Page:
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The problem with blocking a technology

Blocking BitTorrent is an inappropriate knee-jerk solution to a couple of problems.

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This is Leo Notenboom for

This week it was discovered that Comcast has been blocking or severely
throttling BitTorrent – a popular file sharing technology. BitTorrent is what’s
known as a peer-to-peer file sharing technology which distributes a file among
many users or peers and allows them to share and exchange parts of that file
with each other rather than having a single copy of a file in a central
location that everyone simply downloads. It’s pretty cool technology that’s
perfect for downloading large files.

There are two problems with BitTorrent.

The most common issue people think of when you hear “peer to peer file
sharing” is of course illegal music and video downloads. Indeed, perhaps the
vast majority of BitTorrent traffic is exactly that. The problem is that it’s
not the technology that’s at fault – it’s how that technology is being used. In
fact, even as I write this I’m using BitTorrent to get a copy of the latest
Ubuntu Linux distribution; a totally legal and valid use.

“At best it’s a game of virtual whack-a-mole.”

The second problem is that people are using it to download large files.
Lots of large files. All that file sharing eats up a lot of bandwidth,
and that’s apparently the excuse that ISPs like Comcast are using to justify
their actions.

There are two basic problems with blocking or throttling a specific
technology or protocol like BitTorrent.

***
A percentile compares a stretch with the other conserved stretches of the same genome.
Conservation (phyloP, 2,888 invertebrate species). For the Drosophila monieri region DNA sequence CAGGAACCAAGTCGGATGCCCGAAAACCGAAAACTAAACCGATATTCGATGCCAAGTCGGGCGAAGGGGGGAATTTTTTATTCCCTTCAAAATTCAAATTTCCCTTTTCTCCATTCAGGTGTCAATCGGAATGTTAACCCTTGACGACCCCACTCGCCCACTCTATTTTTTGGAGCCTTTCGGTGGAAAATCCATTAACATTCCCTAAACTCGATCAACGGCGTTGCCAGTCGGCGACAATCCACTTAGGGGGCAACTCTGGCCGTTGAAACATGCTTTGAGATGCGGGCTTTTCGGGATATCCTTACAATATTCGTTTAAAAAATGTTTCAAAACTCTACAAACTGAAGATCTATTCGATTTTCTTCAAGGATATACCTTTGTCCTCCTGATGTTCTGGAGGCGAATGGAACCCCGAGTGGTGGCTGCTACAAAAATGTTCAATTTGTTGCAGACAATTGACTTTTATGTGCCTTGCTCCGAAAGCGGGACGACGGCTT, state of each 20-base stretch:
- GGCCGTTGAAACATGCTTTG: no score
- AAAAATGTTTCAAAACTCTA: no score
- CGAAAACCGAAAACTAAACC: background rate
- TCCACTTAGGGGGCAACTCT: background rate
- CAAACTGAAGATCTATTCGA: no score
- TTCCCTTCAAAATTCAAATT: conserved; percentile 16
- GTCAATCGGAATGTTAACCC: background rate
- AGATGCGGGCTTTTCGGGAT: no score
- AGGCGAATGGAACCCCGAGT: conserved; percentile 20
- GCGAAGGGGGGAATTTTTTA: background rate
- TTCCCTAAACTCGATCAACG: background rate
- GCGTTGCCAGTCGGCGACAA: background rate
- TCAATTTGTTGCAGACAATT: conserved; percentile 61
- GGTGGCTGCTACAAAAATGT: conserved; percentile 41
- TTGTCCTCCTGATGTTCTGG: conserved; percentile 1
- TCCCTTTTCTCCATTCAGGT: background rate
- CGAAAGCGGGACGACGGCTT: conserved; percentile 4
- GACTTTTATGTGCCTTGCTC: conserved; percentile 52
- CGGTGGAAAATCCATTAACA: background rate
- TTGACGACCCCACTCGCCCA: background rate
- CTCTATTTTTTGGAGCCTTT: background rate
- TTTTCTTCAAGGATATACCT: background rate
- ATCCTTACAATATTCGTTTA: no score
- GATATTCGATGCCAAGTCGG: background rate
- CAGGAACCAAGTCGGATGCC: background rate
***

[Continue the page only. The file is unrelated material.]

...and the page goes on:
At best it’s a game of virtual whack-a-mole. The technologies will evolve to
bypass throttles and blocks. In fact, the more popular the technology, the
quicker the evolution will happen. Blocking a technology simply
doesn’t make sense if bandwidth conservation is your goal.

Blocking because it “might” be used illegally makes even less sense. Just
because the technology can be used for illegal purposes, or even if it’s
primarily being used for illegal purposes, doesn’t mean that blocking it is the
answer. That is throwing the baby out with the bathwater by
simultaneously blocking any valid use of that technology.

Unfortunately blocking and throttling are quick, knee-jerk reactions that
don’t require a lot of thought or judgment.

The right solution? In my opinion if people are abusing your technology,
identify the abusers. If there are bandwidth hogs, throttle them or charge them
more. And if someone’s doing something illegal, deal with the illegal activity,
not the tools used to accomplish it.

Yes, it’s more difficult.

Doing the right thing often is.

I’d love to hear what you think. Visit and enter 11928 in the go
to article number box to access the show notes, the transcript and to leave me
a comment. While you’re there, browse over 1,200 technical questions and
answers on the site.

Till next time, I’m Leo Notenboom, for

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3 comments on “The problem with blocking a technology”

  1. What’s interesting is that this comes on the heels of reports about Comcast having a bandwidth usage cap and shutting down customers if they go over it.

    It also comes on the heels of the little old lady who attached a Comcast office with a hammer.

    Looks like overall, Comcast is making a concerted effort to alienate customers and drive them into the arms of satellite, DSL, and FiOS.

  2. I agree with the above except don’t expect any less restrictions with satellite. Hughes Net and other providers use a throttling device they call Fair Access Policy. You go over the limits within a time period, your downloads drop to dial up speed. Stay with DSL or non-Comcast cable.


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